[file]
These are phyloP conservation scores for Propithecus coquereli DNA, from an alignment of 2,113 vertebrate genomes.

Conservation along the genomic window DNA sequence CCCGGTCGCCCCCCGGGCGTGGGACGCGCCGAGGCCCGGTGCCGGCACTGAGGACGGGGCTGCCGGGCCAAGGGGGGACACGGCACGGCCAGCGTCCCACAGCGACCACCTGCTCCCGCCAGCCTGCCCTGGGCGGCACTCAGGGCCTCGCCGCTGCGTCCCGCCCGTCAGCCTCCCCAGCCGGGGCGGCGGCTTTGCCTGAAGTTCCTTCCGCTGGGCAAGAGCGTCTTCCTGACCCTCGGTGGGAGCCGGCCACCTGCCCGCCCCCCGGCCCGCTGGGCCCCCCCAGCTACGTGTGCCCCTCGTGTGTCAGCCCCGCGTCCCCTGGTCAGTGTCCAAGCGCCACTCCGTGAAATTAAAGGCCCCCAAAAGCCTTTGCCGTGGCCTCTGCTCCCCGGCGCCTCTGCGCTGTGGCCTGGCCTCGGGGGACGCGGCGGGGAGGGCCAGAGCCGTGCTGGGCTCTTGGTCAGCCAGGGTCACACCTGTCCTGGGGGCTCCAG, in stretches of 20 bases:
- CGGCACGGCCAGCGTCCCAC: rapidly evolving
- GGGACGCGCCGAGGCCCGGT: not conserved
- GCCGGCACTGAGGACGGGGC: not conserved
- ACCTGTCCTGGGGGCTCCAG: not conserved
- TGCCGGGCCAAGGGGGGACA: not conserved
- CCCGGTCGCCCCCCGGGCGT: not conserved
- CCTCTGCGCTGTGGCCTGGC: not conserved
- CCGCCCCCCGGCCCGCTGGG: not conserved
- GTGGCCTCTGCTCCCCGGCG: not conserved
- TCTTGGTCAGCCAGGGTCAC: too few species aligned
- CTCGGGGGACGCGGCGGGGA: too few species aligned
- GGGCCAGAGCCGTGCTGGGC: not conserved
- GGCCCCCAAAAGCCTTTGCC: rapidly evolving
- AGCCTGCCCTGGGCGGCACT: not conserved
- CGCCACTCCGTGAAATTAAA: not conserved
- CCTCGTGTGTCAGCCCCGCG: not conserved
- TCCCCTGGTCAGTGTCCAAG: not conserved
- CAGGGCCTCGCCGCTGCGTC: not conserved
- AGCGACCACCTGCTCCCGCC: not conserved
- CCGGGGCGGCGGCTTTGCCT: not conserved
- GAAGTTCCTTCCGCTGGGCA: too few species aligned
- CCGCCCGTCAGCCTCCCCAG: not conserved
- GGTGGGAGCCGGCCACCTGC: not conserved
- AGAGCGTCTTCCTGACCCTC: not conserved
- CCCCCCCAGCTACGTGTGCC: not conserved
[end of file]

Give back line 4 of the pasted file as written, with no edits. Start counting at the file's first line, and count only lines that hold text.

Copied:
- GGGACGCGCCGAGGCCCGGT: not conserved